## The R implementation

We will run the BUGS code using OpenBUGS and the R package R2OpenBUGS:

sink('exChangePointPoiss.txt')
cat("
model {
for (year in 1:N) {
D[year] ~ dpois(mu[year])
log(mu[year]) <- b[1] + step(year - changeyear) * b[2]
}
for (j in 1:2) { b[j] ~ dnorm(0.0, 1.0E-6) }
changeyear ~ dunif(1,N)
}
",fill=T)
sink()

## Data
dt<-list(D<-CoalDisast$Count,N=nrow(CoalDisast)) ## Initials inits=function(){ inits=list(b=rnorm(2),changeyear=sample(size = 1,x = 1:nrow(CoalDisast))) } ## Params params<-c("b","changeyear") ## Running the MC library(R2OpenBUGS) filename<-'exChangePointPoiss.txt' outCPPoiss <-bugs(dt,inits,params,filename,codaPkg=F, n.thin =1, n.iter=10000,debug=F, n.chains = 3,working.directory=getwd()) outCPPoiss Or if you work with MAC OS. OpenBUGS.pgm="/Users/dhafermalouche/.wine/drive_c/Program Files (x86)/OpenBUGS/OpenBUGS323/OpenBUGS.exe" outCPPoiss <-bugs(dt,inits,params,filename,codaPkg=F, n.thin =1, n.iter=10000,debug=F, n.chains = 3,working.directory=getwd(), OpenBUGS.pgm=OpenBUGS.pgm, useWINE=T) ## Inference for Bugs model at "exChangePointPoiss.txt", ## Current: 3 chains, each with 10000 iterations (first 5000 discarded) ## Cumulative: n.sims = 15000 iterations saved ## mean sd 2.5% 25% 50% 75% 97.5% Rhat n.eff ## b[1] 1.1 0.1 0.9 1.1 1.1 1.2 1.3 1 15000 ## b[2] -1.2 0.2 -1.5 -1.3 -1.2 -1.1 -0.9 1 15000 ## changeyear 40.5 2.5 36.1 39.1 40.7 41.8 46.4 1 15000 ## deviance 341.2 2.6 337.9 339.3 340.6 342.4 347.9 1 12000 ## ## For each parameter, n.eff is a crude measure of effective sample size, ## and Rhat is the potential scale reduction factor (at convergence, Rhat=1). ## ## DIC info (using the rule, pD = Dbar-Dhat) ## pD = 3.0 and DIC = 344.2 ## DIC is an estimate of expected predictive error (lower deviance is better). Let us make a diagnostic of the convergence of the Markov Chains: • Trace of the MC > dim(outCPPoiss$sims.array)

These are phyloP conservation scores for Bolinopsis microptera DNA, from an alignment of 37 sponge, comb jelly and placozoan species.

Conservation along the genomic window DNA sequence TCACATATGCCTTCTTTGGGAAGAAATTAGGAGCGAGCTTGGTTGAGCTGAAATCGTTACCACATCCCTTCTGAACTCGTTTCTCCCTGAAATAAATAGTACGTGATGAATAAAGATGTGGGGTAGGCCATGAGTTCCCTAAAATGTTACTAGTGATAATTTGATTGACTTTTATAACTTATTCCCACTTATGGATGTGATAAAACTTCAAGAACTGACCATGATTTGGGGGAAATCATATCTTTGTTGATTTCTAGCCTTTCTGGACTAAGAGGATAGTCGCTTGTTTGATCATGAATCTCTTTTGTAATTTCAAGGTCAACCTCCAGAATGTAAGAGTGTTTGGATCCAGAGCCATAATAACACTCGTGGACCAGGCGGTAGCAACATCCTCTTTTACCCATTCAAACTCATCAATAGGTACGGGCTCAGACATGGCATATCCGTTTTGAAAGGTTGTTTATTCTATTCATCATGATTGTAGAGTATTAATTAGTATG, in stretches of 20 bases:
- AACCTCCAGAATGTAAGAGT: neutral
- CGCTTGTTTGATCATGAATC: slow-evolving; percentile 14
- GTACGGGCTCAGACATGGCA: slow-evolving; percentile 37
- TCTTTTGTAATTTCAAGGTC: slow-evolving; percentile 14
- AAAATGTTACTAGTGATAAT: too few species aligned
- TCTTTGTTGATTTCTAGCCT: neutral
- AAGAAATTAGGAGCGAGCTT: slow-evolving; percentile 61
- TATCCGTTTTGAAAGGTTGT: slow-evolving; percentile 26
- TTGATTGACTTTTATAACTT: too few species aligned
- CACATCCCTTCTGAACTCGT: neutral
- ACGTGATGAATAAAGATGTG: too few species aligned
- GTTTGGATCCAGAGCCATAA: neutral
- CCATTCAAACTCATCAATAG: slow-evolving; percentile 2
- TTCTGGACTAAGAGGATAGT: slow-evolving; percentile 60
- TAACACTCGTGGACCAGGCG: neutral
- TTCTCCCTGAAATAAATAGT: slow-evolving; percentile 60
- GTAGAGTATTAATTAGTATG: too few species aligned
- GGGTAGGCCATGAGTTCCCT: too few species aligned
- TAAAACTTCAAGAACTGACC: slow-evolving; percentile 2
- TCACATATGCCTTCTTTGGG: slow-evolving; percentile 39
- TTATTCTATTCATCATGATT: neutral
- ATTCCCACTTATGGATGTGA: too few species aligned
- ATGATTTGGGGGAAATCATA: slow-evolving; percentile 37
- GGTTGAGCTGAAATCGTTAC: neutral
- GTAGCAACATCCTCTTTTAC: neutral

## [1] 5000    3    4
> library(coda)
> b1=mcmc(outCPPoiss$sims.array[,,1]) > dim(b1) ## [1] 5000 3 > matplot(b1,col=c("red","green","blue"),type="l",ylab=expression(b_1)) > b2=mcmc(outCPPoiss$sims.array[,,2])
> dim(b2)
## [1] 5000    3
> matplot(b2,col=c("red","green","blue"),type="l",ylab=expression(b_2))

> changeyear=mcmc(outCPPoiss\$sims.array[,,3])
> dim(changeyear)
## [1] 5000    3
> matplot(changeyear,col=c("red","green","blue"),type="l",ylab="changeyear")

• $$\widehat{R}$$ or Gelman diagnostics
> gelman.diag(list(b1[,1],b1[,2],b1[,3]))
## Potential scale reduction factors:
##
##      Point est. Upper C.I.
## [1,]          1          1
> gelman.plot(list(changeyear[,1],changeyear[,2],changeyear[,3]))

> gelman.diag(list(changeyear[,1],changeyear[,2],changeyear[,3]))
## Potential scale reduction factors:
##
##      Point est. Upper C.I.
## [1,]          1          1
> gelman.plot(list(changeyear[,1],changeyear[,2],changeyear[,3]))

> gelman.diag(list(changeyear[,1],changeyear[,2],changeyear[,3]))
## Potential scale reduction factors:
##
##      Point est. Upper C.I.
## [1,]          1          1
> gelman.plot(list(b1[,1],b1[,2],b1[,3]))

• Autocorrelation
> autocorr.diag(b1)
##                [,1]         [,2]         [,3]
## Lag 0   1.000000000  1.000000000  1.000000000
## Lag 1   0.257092833  0.242148271  0.255831639
## Lag 5  -0.007711446  0.003761342  0.017163560
## Lag 10  0.017128683 -0.021708080  0.003541084
## Lag 50  0.010435906  0.007931565 -0.018354853
> autocorr.plot(b1)